Christian BoyLove Forum #64338
There was a programme recently on British radio about the work of the German philosopher Wittgenstein who studied language and the way in which we use it. One idea that he put forward was that there can be no thought without words. The thought doesnt come first and then get translated into words; rather the words come first and can then be placed together to become thoughts.
I have reservations about the exclusivity of language in this context. It would be possible to think musically for example, but only if one had first experienced sound and tones. A gymnast develops a skill through 'thinking' with his body, but only by gradually building up the knowledge through actually performing it.
It does occur to me that this might well be the same with sexuality too - so that first comes the experience and specific sexual attraction develops out from that. By experience I do not mean sexual abuse necessarily or indeed sexual activity of any kind but other people and our experience of them and the context in which we relate to them. (ie pleasant or painful connotations).
People that we meet when we are children gradually mould the way in which we see others and, necessarily, ourselves as well. It also therefore figures that people that we DON'T meet would have an effect also. If I never get to know a woman to whom I am attracted - or if my relationship with my mother is one-sided and I feel dominated and threatened - then that may well colour all my relationships with women. In other words, when I meet a woman later, I will not come with an open mind but with a whole set of previous experiences which will colour my view of her (and, following that, her view of me which may well be just as significant.)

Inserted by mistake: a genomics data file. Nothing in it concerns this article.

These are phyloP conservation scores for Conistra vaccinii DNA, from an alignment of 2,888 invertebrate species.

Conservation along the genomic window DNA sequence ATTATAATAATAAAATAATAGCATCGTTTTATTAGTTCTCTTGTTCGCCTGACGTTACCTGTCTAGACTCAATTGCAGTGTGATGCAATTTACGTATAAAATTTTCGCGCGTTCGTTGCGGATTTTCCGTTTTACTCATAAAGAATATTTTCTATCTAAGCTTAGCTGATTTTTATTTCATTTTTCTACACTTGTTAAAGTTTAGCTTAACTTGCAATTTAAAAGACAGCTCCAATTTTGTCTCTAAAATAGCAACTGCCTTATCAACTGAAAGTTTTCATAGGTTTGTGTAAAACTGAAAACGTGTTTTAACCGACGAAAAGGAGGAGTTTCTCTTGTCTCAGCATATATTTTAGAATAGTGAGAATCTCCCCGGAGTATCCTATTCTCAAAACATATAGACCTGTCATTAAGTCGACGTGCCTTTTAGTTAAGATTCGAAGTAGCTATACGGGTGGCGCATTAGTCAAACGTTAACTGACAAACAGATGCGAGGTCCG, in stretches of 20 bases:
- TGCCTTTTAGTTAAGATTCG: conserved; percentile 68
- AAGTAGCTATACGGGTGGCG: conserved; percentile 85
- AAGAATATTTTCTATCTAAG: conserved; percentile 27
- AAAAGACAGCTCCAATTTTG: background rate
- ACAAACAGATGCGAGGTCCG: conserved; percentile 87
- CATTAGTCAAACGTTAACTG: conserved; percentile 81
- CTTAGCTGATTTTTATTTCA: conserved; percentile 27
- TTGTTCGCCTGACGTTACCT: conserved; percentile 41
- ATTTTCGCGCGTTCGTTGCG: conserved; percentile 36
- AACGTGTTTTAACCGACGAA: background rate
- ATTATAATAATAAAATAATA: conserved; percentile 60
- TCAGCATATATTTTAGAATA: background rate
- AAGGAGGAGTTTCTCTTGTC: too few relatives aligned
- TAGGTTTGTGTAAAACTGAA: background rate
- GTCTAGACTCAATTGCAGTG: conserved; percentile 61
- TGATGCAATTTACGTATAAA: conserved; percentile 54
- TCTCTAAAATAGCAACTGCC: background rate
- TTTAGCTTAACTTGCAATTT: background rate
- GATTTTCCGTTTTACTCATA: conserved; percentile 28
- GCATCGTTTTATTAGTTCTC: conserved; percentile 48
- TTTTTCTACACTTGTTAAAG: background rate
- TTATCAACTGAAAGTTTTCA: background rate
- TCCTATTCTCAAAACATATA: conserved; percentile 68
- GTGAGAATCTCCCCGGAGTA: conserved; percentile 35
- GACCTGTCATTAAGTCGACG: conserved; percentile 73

If a child falls into a swimming pool and nearly drowns and then doesnt go near a pool for too long afterwards, his fear of water may well become overwhelming and very hard to alter later. Presumably, albeit the other way round, this is how fetishes develop: if a child has a really pleasurable experience he will seek to repeat that and it may mean that he comes to associate things linked to that pleasurable experience with the pleasure itself - in a sort of iconic or symbolic way.
If a child has a sexual experience very early on, the degree to which that experience is either pleasurable or painful will surely colour his view of similar situations later and he will either seek them out because it was pleasurable or run in the other direction if it wasn't.
My point being that the things that happen to us change us in ways we probably cannot really control or understand.
Having said all that, I can see how it would be very hard to prove this. I'm only going on personal experience.